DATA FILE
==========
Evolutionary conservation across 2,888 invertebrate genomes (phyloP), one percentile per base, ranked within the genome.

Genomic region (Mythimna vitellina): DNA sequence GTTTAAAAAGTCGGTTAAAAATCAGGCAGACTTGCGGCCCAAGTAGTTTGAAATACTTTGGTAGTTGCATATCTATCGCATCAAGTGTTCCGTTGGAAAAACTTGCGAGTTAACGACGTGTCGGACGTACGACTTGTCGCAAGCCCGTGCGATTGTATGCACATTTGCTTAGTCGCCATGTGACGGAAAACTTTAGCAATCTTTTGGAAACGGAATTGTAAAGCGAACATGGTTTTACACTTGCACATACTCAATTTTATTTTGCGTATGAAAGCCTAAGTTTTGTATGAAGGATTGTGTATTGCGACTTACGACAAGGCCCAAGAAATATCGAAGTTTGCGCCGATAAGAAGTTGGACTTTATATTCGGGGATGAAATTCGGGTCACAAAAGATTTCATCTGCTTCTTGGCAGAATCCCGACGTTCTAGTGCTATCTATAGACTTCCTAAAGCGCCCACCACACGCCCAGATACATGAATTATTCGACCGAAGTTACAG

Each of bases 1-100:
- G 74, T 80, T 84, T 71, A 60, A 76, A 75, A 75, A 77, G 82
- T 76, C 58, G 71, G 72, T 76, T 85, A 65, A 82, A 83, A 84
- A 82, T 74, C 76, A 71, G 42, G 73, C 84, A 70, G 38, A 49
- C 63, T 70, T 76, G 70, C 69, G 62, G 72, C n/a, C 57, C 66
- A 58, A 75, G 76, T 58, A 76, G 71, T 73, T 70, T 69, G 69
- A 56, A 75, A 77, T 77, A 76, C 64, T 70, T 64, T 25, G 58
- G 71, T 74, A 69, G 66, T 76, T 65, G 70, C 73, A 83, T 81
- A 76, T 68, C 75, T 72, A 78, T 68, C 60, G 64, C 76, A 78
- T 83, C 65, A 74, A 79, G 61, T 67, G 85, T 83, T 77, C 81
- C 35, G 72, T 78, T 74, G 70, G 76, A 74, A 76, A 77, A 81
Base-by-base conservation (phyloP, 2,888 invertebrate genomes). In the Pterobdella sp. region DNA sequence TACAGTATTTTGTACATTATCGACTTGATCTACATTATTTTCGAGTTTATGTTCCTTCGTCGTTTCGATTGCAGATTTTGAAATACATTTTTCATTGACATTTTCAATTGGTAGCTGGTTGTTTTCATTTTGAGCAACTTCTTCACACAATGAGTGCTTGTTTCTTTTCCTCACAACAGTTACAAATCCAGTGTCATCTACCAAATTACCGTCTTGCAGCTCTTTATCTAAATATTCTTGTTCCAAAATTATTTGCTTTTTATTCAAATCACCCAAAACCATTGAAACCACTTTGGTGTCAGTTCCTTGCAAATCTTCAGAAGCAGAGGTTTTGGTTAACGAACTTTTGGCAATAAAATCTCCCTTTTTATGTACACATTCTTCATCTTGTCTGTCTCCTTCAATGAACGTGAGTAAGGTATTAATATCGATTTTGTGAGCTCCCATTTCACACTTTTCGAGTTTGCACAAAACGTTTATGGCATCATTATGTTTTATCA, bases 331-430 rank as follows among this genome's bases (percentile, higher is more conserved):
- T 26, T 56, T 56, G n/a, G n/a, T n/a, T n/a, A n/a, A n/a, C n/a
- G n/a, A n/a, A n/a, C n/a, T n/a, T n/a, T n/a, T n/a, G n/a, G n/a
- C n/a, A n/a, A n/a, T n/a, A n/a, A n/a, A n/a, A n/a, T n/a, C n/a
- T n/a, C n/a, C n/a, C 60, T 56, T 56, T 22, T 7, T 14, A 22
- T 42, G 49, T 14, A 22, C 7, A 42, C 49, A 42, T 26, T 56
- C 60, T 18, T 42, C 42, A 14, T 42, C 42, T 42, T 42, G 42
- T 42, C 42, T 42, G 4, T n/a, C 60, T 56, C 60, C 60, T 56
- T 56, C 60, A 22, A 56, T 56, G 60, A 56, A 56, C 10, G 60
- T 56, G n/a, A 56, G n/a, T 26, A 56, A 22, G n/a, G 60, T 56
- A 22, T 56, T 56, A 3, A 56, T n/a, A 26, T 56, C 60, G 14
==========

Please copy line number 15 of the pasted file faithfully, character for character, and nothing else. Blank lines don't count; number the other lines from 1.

- T 26, T 56, T 56, G n/a, G n/a, T n/a, T n/a, A n/a, A n/a, C n/a